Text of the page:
Published on February 14, 2014
Discovered in a crate on the side of the highway and brought to the SPCA by a member of the public, a cat named Clancy had to be put down on Friday after the removal of bandages on his limbs revealed rotting flesh underneath.
Published on February 14, 2014
An examination of Clancy revealed decaying flesh on the cat’s back feet and legs all the way down to the joints.
The heartbreaking discovery of a cat with rotting flesh who had to be put down meant a sombre Valentine’s Day this year for staff at the Prince Albert SPCA.
“On this day, which is supposed to be a day of love, all we feel is sadness,” read a post on the SPCA Facebook page detailing the sad story.
A member of the public initially found the cat, named Clancy, in a crate on the side of the highway and brought him in to the SPCA.
“It smelled like rotting flesh as soon as you took him out of there, and just by looking at him you could see he was in poor condition,” kennel attendant and animal protection officer Jared Epp said.
Examining the wet, shivering animal, staff members saw that Clancy’s front paws had duct tape wrapped around them, while his back paws were wrapped in gauze.
Director of operations Leanne Roberts could only speculate on the reasons Clancy’s former owner wrapped the cat’s paws in tape.
“I don’t know if they thought they were trying to help him by doing that with the frostbite on his feet or not … That’s the way he was found,” Roberts said. “We don’t know why.”
Hoping against hope that the injuries were not as severe as they appeared, staff members quickly took Clancy to a veterinarian.
Upon unwrapping the bandages, they discovered to their horror that both of Clancy’s back feet and the legs all the way down to the joints were rotten.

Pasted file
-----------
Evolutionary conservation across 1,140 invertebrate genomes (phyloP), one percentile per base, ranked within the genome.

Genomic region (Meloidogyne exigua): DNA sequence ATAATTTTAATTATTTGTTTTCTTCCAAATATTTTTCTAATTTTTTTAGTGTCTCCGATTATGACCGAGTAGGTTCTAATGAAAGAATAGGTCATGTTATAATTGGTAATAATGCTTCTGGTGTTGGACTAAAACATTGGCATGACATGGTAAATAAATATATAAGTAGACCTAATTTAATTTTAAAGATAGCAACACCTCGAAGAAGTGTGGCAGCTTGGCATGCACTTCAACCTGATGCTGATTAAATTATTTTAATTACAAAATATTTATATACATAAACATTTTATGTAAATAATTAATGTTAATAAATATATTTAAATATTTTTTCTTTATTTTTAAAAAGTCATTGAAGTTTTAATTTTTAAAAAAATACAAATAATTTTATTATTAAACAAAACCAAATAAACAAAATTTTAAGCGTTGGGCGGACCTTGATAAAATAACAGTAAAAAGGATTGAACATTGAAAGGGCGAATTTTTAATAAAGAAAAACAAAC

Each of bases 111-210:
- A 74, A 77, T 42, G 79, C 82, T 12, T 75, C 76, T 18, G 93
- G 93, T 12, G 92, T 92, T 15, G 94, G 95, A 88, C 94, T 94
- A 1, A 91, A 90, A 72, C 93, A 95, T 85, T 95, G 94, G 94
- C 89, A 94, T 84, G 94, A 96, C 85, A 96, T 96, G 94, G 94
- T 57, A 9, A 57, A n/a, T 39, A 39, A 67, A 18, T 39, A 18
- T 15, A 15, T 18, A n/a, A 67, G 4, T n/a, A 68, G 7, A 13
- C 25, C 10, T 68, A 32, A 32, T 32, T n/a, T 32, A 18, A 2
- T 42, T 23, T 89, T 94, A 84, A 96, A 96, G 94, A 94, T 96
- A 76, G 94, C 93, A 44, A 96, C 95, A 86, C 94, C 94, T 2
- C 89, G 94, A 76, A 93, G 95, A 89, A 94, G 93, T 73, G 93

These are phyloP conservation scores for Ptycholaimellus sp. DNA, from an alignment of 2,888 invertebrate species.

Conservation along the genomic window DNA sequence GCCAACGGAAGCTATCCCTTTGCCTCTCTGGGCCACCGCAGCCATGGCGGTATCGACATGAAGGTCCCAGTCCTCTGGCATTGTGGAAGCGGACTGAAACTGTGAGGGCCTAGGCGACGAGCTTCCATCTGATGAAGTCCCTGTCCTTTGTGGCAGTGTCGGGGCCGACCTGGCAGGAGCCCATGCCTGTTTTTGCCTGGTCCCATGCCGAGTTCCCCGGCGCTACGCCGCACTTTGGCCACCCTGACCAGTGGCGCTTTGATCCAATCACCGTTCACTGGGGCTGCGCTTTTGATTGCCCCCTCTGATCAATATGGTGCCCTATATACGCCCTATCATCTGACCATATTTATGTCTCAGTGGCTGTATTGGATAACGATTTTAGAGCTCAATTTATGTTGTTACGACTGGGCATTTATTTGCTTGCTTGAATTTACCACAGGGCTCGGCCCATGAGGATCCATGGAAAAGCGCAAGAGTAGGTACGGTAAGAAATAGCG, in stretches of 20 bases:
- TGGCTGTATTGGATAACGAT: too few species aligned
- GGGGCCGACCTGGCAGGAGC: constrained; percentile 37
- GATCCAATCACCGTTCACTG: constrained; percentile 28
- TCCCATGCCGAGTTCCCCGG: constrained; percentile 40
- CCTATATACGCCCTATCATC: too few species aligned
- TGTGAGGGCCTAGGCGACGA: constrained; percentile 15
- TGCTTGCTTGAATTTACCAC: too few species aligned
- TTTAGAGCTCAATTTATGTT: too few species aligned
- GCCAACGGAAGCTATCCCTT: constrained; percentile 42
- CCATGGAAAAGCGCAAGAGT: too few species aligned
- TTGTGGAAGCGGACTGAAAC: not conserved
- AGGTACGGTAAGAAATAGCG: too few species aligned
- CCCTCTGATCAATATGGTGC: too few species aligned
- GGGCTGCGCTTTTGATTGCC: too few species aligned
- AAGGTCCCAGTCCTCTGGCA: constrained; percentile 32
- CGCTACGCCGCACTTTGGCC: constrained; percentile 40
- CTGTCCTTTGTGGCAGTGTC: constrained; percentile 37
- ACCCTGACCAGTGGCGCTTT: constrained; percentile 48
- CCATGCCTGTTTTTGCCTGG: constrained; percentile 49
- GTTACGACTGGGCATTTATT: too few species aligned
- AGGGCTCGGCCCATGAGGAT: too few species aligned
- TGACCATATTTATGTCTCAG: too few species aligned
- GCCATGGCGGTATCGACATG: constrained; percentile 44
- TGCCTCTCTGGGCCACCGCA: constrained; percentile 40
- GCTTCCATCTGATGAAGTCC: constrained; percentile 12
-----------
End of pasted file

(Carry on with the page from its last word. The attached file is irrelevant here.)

Deeming the injuries so severe that Clancy could not be saved, they made the choice to have the cat put down to end his suffering.
It smelled like rotting flesh as soon as you took him out of there, and just by looking at him you could see he was in poor condition. Jared Epp
With no leads pointing towards Clancy’s former owners, the odds of pursuing animal cruelty or neglect charges are effectively zero.
Such cases are first directed through the SPCA before police press charges.
“If it was an animal cruelty (case) and we charged them under the Criminal Code, it would have to be a charge through a regular (police) member,” bylaw manager Suzanne Stubbs said.
“But we would get all the information from (the SPCA) because they would find out what happened and provide us with all the information and then we would proceed further with it.”
Asked how residents could help prevent cases similar to Clancy’s, Epp pointed to the need to spay and neuter pets, as well as keeping animals indoors.
“Don’t let them roam free around the neighbourhood, and if you are going to do that, keep them confined to your property and have them licensed or microchipped,” Epp said.
“If they do escape and they end up at any veterinary clinic or Humane Society, they can scan for a microchip and then it matches to your name and then we can reunite you with your animal.”
Anyone who finds an injured animal should contact Animal Control.